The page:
The California Supreme Court found that the inclusionary housing price limits fell within the “municipalities’ general broad discretion to regulate the use of real property to serve the legitimate interests of the general public and the community at large”. It found that the inclusionary housing ordinance did not constitute an “exaction” – where a city conditions discretionary approval upon the surrendering of a property right, unrelated to the project, in a manner that would, on its own, constitute a taking of property.

While the ordinance required developers to, e.g., commit certain units to under market prices, the court found that this manner of price constraints was similar to many other, constitutional applications of police power affecting pricing and profitability, like zoning particular types of businesses, imposing height and density restrictions, and and instituting rent control.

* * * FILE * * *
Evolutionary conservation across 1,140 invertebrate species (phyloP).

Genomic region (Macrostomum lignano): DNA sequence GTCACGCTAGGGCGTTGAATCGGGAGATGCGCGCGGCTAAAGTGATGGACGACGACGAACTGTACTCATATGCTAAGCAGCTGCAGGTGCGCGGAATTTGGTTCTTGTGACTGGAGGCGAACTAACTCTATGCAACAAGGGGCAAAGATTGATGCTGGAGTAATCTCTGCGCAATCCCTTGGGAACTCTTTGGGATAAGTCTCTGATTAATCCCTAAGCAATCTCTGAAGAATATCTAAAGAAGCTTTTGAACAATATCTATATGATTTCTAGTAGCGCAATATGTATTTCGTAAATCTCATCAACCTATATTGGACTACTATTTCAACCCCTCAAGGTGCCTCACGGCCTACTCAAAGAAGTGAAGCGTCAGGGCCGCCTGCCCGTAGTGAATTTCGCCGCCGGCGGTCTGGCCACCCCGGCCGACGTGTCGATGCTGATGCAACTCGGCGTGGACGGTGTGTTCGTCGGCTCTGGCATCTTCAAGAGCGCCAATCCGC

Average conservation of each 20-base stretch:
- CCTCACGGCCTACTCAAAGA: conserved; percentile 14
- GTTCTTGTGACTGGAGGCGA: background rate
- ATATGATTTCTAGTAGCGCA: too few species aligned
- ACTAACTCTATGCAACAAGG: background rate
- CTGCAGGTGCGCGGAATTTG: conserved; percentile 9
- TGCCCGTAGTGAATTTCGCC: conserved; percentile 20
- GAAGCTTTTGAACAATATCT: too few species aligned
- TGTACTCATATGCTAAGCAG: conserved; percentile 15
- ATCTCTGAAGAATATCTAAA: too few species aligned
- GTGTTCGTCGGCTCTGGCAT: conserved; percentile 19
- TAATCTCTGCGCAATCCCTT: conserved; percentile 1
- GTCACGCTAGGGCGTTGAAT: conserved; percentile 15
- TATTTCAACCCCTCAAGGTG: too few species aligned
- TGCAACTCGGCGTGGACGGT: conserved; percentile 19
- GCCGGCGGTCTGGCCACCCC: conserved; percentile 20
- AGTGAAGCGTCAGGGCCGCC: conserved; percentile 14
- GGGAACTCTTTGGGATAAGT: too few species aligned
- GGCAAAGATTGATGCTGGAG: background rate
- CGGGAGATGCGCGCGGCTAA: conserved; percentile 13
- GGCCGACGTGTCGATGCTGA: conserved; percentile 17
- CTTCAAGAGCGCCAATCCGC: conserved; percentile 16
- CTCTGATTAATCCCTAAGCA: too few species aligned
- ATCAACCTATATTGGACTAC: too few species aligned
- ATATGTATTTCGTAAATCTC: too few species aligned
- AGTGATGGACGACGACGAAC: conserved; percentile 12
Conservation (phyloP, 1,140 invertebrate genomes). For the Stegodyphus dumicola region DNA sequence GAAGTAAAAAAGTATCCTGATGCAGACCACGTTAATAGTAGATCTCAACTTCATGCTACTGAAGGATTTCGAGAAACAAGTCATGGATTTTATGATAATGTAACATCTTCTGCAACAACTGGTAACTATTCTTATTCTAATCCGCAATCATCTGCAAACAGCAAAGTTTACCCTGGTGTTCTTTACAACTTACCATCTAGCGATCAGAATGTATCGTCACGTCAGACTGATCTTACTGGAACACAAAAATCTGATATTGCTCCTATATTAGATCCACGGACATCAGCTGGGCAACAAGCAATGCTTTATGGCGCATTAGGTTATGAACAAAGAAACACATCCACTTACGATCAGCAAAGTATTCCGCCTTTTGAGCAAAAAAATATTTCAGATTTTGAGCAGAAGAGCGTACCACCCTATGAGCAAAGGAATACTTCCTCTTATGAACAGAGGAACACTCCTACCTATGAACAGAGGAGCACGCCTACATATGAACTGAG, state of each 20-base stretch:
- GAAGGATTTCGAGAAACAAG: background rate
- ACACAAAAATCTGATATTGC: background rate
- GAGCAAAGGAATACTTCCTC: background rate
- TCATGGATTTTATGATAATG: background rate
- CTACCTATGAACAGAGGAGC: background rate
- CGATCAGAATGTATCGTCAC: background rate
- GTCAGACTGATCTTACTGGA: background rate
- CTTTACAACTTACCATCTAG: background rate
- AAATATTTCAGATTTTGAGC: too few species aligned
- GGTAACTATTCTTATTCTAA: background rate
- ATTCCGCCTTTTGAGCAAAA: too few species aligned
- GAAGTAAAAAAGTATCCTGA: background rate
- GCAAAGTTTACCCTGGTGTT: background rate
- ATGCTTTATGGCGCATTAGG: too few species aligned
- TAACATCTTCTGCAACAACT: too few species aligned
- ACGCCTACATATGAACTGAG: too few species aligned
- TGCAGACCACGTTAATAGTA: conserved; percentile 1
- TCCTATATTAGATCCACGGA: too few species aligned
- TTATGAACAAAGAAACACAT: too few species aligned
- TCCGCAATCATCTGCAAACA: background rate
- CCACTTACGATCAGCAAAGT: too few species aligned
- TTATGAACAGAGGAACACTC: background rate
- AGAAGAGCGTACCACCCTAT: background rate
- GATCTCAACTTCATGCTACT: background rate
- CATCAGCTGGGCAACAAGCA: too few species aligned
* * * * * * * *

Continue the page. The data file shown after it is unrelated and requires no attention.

On the subject of rent control, the court took note of an interesting provision of the inclusionary housing ordinance that applied to newly constructed residential units. In Palmer/Sixth St. Properties, L.P. v. City of Los Angeles, the Second District Court of Appeals found that the Costa-Hawkins Rental Housing Act preempted a Los Angeles inclusionary housing ordinance that required a certain portion of newly constructed rental units to be offered below market, as affordable housing units. The San Jose City Council, aware of Palmer, included a similar provision, but made it self-executing in the event that the case was judicially overturned or the law was legislatively modified.